Apple's refresh of the iMac line today no doubt left some rival manufacturers scratching their heads over how Steve Jobs and Co. got early access to the X9100 3.06GHz Centrino 2 chipset. Not scheduled to be launched until June, the CPU - aka Montevina - will have a 1,066MHz front-side bus, compared to Santa Rosa's 800Hz. Turns out, the answer is that Apple didn't get priority access; instead, Intel have tweaked an existing-generation CPU especially for the iMac.
Matching Montevina's core clock rate and FSB, the chipset is in fact overclocked to 3.06GHz with special support for the 1,066MHz bus. Until now, Intel's models in the range had peaked at 2.8GHz. The cost is increased power demand: whereas current chipsets draw a maximum of 45 watts, the iMac-special requires 55 watts. The mainboard uses the same Santa Rosa chipset as the other iMacs.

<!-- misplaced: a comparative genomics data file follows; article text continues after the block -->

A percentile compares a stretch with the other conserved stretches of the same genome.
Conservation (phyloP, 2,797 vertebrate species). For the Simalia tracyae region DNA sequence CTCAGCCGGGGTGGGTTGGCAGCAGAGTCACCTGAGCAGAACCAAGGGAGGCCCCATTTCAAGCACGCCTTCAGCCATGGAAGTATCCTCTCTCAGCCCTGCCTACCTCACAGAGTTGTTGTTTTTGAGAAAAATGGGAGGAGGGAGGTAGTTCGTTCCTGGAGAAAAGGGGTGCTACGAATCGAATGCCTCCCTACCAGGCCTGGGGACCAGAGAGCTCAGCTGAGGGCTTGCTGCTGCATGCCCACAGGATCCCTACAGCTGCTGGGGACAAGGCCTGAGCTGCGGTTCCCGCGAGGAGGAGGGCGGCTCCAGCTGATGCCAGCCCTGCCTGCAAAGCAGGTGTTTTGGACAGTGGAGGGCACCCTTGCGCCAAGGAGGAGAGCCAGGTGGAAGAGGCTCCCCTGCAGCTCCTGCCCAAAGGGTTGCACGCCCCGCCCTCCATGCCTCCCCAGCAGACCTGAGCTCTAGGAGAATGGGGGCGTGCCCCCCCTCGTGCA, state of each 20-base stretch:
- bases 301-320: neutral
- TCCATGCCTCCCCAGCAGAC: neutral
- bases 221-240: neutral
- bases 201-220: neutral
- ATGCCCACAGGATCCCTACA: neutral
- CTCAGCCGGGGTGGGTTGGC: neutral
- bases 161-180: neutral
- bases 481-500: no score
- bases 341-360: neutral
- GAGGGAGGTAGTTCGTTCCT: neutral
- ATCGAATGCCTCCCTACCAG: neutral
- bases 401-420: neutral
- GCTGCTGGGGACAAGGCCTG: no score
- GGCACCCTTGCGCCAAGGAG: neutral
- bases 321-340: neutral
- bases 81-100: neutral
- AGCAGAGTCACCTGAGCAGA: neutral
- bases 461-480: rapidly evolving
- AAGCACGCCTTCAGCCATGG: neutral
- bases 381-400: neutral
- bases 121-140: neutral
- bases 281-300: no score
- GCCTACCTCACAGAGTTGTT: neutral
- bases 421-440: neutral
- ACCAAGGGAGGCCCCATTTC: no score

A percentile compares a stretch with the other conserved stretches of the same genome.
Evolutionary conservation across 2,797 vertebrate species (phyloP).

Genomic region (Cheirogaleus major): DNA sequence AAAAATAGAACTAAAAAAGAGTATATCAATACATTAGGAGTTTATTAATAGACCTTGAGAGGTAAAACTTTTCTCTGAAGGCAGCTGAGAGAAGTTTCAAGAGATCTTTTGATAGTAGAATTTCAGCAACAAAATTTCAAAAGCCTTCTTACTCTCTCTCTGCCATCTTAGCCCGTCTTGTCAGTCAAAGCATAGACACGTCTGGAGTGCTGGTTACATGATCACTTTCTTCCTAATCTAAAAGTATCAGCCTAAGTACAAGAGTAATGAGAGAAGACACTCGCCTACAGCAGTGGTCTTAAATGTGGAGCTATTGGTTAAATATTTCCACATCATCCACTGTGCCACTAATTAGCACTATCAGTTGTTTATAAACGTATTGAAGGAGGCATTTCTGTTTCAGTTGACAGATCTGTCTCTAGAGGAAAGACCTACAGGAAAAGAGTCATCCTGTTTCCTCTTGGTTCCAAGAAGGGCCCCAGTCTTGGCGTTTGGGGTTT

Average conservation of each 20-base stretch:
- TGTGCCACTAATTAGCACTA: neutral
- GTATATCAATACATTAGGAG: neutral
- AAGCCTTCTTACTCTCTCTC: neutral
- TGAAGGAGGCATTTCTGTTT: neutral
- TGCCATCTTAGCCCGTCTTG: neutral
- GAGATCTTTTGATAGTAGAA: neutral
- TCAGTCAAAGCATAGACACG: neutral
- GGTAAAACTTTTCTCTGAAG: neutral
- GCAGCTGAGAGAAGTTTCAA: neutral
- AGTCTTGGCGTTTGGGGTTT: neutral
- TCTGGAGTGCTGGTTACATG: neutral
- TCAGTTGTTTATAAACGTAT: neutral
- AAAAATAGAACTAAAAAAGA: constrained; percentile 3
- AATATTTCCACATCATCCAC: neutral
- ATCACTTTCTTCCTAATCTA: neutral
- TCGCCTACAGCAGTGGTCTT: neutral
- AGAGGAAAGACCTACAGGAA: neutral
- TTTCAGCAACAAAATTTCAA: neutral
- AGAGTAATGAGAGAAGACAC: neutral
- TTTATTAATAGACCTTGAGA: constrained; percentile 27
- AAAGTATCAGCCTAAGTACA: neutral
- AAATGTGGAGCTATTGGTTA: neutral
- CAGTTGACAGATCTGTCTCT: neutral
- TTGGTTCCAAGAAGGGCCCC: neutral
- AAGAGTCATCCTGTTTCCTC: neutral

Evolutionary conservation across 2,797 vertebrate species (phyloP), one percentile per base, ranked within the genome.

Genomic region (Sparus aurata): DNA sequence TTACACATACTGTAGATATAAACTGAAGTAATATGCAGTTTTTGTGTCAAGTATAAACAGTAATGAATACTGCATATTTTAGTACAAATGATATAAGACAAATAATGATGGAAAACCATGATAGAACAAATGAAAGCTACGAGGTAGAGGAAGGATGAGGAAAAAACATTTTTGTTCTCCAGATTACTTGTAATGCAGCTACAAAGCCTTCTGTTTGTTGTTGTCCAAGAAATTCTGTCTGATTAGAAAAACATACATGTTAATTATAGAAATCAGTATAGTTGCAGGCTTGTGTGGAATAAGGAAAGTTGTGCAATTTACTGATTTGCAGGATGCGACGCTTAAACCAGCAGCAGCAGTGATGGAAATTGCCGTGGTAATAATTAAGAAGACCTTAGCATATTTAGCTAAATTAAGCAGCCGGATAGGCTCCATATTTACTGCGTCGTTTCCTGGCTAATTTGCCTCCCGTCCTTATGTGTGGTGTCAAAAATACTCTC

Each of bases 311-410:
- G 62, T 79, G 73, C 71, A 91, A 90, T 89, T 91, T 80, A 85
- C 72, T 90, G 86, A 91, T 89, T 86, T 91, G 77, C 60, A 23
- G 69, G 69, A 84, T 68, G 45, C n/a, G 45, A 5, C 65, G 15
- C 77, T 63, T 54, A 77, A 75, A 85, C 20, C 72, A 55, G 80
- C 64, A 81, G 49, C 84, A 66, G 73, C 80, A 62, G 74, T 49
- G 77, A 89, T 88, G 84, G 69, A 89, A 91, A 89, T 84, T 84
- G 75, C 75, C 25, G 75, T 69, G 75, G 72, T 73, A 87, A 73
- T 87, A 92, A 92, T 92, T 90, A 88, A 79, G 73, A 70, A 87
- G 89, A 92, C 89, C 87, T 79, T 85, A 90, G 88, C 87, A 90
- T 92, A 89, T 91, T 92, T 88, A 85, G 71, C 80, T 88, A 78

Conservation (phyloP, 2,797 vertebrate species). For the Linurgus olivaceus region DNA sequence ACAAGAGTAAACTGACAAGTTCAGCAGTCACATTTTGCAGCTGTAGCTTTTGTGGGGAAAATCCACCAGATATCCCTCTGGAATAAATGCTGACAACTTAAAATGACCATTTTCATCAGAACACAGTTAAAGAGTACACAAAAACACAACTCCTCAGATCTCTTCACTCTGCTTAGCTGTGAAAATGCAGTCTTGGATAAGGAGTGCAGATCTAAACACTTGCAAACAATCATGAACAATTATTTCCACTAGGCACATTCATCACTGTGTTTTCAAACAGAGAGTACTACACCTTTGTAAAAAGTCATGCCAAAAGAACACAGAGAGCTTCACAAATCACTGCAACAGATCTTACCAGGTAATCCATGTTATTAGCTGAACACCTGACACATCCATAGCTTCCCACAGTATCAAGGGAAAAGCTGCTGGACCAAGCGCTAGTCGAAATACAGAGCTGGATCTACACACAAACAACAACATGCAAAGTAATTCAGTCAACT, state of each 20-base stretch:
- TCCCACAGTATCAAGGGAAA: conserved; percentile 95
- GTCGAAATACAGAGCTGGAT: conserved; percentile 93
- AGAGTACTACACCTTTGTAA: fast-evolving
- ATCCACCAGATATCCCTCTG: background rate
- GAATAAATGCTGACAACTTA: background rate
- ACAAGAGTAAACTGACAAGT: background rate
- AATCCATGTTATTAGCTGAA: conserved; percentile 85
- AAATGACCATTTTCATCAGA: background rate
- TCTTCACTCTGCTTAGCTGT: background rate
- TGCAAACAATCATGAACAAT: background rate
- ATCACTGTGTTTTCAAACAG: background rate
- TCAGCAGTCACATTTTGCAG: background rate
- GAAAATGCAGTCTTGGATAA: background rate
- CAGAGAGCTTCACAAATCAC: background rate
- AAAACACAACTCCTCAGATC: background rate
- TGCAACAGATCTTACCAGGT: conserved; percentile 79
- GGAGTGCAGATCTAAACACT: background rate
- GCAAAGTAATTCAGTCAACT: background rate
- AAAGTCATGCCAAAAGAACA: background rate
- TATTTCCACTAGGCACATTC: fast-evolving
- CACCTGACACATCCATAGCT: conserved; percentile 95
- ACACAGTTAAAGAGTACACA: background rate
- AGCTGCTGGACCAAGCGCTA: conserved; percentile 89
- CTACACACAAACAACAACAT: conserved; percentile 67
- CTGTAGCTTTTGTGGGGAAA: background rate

The resulting extra heat, together with the excessive draw from a laptop battery, is what made the chip unsuitable for mobile use. Intel's Centrino 2 platform is expected to require a mere 25 to 35 watts when they launch.